An extended look at the Marvel’s Spider-Man Remastered experience on Steam Deck and the less capable but still intriguing AyaNeo Air.

In addition to the 30fps cap, there’s another important component worth considering – dynamic resolution scaling. Just like the console versions (though developer Nixxes claims its scaler is more granular), DRS adjusts pixel count according to GPU load in order to better sustain the target frame-rate.

The difference against other implementations is that scaling can be combined with one of two forms of temporal injection – Insomniac’s own TSAA solution that has served it so well over the years, along with AMD’s FidelityFX Super Resolution 2.0. These techniques are usually designed to service much higher resolution displays, but they still have a role to play here. On the handheld screen, there’s not much to tell them apart, but on the screenshot comparisons below, FSR 2.0 seems to have a heavier sharpening element. Alternatively, you can turn off the injection technique entirely and just rely on more basic scaling.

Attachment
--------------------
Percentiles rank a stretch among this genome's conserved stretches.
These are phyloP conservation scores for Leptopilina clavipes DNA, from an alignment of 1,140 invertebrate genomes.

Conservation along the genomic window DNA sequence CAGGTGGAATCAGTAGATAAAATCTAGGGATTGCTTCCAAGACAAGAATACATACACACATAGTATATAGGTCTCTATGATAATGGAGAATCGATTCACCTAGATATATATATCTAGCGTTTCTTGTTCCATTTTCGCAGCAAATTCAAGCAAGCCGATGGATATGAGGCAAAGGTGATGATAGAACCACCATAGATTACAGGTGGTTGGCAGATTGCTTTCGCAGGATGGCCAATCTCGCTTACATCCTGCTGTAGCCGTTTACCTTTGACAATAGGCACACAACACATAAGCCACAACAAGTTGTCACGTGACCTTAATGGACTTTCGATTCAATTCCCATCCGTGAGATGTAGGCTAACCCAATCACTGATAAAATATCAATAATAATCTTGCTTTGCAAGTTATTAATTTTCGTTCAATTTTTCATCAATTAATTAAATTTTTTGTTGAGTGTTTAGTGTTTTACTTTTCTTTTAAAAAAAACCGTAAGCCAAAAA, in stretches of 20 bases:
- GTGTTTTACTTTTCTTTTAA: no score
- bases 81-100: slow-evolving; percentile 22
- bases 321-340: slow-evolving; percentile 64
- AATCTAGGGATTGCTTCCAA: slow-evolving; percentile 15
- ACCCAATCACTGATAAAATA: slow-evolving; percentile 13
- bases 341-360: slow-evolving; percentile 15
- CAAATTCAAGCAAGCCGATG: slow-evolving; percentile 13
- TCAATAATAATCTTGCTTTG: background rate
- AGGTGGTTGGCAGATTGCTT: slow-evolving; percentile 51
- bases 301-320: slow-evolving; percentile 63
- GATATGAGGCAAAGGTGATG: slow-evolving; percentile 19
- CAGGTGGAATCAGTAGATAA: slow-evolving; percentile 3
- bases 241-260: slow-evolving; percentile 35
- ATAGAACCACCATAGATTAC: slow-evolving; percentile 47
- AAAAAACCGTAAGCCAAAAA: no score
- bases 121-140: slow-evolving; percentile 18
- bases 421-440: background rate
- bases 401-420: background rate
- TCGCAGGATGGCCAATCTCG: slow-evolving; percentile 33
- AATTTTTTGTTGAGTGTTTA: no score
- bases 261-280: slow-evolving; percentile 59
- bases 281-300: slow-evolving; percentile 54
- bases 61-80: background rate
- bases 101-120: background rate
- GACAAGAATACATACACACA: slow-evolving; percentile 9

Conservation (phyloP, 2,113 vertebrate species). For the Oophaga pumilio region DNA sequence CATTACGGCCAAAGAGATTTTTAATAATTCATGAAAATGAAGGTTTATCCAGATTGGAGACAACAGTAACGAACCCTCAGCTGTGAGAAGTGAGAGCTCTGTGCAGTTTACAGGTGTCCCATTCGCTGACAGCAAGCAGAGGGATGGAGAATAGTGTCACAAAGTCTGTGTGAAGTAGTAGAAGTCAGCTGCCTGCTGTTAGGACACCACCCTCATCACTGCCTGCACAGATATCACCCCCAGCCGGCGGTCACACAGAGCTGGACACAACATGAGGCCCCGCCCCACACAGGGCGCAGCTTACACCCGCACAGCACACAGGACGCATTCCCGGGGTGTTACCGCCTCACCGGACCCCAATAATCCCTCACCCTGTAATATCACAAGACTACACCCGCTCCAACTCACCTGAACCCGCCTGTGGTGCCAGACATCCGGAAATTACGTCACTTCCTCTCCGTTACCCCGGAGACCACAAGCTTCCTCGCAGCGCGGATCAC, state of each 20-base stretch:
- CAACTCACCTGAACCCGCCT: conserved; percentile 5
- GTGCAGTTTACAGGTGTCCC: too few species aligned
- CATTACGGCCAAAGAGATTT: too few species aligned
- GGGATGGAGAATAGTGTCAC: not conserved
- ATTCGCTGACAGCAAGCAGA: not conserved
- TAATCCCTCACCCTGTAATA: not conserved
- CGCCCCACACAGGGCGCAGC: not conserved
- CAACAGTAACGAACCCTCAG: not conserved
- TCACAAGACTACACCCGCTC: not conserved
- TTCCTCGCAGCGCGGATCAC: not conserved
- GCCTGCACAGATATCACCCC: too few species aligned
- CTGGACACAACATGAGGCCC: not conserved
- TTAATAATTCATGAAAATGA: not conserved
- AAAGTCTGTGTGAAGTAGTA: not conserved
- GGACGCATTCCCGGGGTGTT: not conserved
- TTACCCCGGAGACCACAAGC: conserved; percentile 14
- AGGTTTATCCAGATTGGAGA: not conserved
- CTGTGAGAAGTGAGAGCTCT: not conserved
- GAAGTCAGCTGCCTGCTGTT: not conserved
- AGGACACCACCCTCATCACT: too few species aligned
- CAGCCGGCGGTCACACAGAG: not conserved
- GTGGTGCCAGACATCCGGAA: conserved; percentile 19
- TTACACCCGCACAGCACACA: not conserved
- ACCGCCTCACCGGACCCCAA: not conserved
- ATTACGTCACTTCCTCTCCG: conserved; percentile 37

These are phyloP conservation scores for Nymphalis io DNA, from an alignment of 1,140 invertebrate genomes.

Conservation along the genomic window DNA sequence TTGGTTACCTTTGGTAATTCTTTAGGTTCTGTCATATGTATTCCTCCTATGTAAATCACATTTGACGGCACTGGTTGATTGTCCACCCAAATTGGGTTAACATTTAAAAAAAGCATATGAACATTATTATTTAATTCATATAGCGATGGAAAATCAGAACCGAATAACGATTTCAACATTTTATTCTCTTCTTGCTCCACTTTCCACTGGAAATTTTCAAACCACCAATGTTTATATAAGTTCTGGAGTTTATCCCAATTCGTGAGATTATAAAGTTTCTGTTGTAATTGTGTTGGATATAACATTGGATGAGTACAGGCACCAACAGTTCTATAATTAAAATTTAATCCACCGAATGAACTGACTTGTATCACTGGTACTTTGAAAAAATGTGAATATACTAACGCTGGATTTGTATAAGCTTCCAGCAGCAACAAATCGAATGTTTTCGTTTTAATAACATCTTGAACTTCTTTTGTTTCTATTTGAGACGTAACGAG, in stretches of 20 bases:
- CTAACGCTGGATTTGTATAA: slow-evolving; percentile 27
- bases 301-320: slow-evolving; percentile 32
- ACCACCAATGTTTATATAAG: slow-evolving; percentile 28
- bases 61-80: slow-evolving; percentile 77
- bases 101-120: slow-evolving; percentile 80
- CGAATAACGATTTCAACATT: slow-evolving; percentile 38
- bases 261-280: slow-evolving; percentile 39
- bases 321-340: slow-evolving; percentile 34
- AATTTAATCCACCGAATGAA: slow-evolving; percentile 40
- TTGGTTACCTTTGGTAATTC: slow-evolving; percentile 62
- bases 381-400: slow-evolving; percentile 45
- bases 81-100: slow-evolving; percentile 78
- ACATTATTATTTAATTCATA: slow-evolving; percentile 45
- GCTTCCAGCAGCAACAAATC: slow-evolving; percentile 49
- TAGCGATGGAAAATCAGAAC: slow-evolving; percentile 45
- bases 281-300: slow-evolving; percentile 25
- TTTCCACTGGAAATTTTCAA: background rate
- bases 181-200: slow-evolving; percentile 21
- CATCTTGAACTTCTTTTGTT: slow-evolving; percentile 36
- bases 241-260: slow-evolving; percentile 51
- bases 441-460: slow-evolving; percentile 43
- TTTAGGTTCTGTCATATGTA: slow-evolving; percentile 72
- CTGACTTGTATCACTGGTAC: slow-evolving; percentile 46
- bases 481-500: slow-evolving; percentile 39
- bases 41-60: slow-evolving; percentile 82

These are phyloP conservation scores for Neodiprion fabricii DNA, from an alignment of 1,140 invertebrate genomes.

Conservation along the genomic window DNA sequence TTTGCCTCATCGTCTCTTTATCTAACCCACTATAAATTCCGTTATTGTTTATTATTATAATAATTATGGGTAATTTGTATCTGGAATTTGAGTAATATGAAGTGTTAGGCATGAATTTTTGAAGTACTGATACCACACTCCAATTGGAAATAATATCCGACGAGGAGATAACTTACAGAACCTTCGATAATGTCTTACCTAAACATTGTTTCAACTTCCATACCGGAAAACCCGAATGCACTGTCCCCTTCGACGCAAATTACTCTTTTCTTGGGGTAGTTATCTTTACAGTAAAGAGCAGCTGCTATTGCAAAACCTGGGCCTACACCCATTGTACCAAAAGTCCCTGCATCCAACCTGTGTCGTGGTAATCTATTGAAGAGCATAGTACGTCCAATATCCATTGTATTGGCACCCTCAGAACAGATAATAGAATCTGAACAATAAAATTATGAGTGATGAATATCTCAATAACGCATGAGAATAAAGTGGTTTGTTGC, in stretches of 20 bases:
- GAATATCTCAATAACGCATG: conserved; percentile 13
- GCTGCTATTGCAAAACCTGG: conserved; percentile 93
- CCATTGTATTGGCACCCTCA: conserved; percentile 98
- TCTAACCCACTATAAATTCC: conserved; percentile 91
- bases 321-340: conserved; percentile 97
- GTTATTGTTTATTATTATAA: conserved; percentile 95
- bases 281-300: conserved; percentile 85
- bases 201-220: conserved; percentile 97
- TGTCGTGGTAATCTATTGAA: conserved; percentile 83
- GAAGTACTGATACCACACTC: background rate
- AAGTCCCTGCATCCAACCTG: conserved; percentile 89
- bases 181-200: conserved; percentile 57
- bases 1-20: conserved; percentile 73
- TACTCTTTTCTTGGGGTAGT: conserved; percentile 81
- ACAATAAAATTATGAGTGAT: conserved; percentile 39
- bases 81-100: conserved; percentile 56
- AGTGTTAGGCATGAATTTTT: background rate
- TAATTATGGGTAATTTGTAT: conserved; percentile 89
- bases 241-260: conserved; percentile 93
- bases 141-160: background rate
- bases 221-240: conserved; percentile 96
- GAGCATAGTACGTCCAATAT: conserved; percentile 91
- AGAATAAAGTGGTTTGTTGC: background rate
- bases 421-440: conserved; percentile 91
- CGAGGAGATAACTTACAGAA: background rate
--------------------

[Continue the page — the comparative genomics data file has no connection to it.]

The inclusion of dynamic resolution scaling opens up an interesting comparison point when comparing tweaked high settings and the more efficient, optimised settings listed on this page, based primarily on the medium preset. The difference in performance in my specific benchmark run saw medium settings produce an increase of 47 percent against the standard high preset. That’s a lot of overhead to work with and in combination with DRS and a 30fps cap, optimised settings actually produces a higher resolution image. With less GPU work to deal with, resolution is more often at 720p or close to it. What you end up with is a cleaner image at the expense of quality reductions you’ll likely not notice on the Deck’s seven-inch display… and yes, that higher resolution image is noticeably clearer. Having spent several hours playing through with maximum fidelity, I do actually recommend the tweaked medium settings below. There should also be battery life improvements here too.